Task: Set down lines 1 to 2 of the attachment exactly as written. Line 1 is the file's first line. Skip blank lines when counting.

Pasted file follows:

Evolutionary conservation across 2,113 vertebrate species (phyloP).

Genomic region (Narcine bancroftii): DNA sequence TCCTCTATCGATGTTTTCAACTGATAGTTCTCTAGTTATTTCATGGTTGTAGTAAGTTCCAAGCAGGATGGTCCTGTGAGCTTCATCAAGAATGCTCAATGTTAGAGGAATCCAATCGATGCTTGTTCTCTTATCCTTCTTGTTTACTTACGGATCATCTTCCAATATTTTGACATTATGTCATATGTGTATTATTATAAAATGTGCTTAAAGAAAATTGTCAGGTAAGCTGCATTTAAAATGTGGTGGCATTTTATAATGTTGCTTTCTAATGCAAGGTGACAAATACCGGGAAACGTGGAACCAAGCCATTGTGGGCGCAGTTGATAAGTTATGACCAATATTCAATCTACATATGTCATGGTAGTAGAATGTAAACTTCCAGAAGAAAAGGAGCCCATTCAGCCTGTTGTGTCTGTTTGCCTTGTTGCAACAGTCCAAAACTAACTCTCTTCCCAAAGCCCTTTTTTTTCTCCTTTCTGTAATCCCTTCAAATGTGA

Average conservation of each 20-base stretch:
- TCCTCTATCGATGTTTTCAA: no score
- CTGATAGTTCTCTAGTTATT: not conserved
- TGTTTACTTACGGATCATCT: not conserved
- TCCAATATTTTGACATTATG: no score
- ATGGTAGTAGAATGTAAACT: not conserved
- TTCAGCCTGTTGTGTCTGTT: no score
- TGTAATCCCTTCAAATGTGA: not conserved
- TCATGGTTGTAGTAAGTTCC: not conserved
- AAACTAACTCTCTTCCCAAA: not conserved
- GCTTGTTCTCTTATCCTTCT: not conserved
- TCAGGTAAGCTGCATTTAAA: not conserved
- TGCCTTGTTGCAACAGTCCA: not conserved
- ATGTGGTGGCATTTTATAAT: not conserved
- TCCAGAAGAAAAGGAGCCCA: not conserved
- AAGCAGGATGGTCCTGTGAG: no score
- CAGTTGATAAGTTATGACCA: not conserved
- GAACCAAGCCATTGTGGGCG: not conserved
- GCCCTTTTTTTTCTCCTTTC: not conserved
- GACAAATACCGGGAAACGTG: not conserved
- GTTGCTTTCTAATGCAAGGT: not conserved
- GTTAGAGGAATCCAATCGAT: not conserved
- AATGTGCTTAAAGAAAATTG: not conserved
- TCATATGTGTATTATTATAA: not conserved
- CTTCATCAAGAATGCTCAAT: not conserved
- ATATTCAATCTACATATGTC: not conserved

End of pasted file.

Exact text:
Evolutionary conservation across 2,113 vertebrate species (phyloP).

Genomic region (Narcine bancroftii): DNA sequence TCCTCTATCGATGTTTTCAACTGATAGTTCTCTAGTTATTTCATGGTTGTAGTAAGTTCCAAGCAGGATGGTCCTGTGAGCTTCATCAAGAATGCTCAATGTTAGAGGAATCCAATCGATGCTTGTTCTCTTATCCTTCTTGTTTACTTACGGATCATCTTCCAATATTTTGACATTATGTCATATGTGTATTATTATAAAATGTGCTTAAAGAAAATTGTCAGGTAAGCTGCATTTAAAATGTGGTGGCATTTTATAATGTTGCTTTCTAATGCAAGGTGACAAATACCGGGAAACGTGGAACCAAGCCATTGTGGGCGCAGTTGATAAGTTATGACCAATATTCAATCTACATATGTCATGGTAGTAGAATGTAAACTTCCAGAAGAAAAGGAGCCCATTCAGCCTGTTGTGTCTGTTTGCCTTGTTGCAACAGTCCAAAACTAACTCTCTTCCCAAAGCCCTTTTTTTTCTCCTTTCTGTAATCCCTTCAAATGTGA